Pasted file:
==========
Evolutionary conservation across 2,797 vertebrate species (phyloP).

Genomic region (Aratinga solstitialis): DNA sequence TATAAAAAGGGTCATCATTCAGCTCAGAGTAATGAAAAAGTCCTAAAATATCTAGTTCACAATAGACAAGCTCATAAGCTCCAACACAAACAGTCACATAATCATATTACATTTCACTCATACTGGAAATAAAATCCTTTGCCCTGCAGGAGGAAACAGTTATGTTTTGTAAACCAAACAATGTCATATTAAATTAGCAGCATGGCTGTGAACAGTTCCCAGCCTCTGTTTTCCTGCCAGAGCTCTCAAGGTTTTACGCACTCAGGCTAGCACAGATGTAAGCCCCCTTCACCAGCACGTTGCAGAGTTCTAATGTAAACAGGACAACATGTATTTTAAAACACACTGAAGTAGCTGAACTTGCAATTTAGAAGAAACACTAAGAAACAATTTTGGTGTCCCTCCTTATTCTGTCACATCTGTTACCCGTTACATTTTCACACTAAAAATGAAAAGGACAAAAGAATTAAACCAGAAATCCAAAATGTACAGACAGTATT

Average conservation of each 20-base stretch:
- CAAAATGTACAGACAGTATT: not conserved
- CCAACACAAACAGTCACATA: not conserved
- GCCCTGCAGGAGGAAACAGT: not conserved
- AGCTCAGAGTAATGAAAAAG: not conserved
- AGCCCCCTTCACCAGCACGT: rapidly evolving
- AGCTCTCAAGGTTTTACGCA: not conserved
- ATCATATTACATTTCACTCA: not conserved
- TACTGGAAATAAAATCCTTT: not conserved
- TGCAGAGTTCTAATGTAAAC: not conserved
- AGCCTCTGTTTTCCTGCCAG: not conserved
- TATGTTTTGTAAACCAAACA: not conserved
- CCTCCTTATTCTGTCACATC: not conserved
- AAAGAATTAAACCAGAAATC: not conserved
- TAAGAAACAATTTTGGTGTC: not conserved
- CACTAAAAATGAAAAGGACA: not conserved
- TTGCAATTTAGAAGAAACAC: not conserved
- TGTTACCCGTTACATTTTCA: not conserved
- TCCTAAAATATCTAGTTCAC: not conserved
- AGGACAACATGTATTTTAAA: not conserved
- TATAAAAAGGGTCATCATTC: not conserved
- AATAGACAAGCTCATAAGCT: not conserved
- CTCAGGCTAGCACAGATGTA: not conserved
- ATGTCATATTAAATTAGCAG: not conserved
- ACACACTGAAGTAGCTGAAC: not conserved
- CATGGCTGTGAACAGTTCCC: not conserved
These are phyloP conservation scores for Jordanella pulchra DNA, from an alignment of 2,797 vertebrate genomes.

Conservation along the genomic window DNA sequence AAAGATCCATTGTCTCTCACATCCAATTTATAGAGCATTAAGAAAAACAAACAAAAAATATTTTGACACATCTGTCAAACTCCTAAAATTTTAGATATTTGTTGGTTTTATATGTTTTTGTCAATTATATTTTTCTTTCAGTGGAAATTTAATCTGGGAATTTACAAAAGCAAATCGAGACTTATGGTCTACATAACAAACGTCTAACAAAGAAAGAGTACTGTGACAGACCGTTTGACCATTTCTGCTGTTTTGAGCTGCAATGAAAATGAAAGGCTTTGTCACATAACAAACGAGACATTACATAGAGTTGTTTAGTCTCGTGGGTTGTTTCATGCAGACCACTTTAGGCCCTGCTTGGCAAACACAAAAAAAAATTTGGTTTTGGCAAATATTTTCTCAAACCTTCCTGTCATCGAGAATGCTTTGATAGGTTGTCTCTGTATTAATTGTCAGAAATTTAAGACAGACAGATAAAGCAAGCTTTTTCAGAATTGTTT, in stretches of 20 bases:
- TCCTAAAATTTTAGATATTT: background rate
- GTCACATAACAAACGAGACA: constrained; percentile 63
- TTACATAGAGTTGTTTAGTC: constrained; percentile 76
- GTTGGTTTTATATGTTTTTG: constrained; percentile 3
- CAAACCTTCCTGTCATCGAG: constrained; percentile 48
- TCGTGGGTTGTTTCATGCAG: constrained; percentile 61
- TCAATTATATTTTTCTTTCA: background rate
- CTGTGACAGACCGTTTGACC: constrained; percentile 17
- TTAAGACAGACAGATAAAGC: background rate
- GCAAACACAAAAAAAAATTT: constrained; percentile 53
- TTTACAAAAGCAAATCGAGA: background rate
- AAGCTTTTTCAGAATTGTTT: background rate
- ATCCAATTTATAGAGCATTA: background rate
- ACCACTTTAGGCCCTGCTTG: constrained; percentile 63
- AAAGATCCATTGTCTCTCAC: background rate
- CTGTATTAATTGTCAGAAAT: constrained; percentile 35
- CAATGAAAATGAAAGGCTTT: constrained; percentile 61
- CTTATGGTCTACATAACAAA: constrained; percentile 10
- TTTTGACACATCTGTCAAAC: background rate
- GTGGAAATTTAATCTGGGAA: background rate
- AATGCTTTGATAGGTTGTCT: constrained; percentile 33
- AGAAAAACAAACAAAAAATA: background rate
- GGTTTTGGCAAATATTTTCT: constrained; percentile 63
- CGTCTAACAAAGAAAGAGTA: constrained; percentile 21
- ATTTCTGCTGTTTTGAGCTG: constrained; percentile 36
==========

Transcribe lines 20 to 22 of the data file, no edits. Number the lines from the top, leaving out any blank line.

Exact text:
- TGTTACCCGTTACATTTTCA: not conserved
- TCCTAAAATATCTAGTTCAC: not conserved
- AGGACAACATGTATTTTAAA: not conserved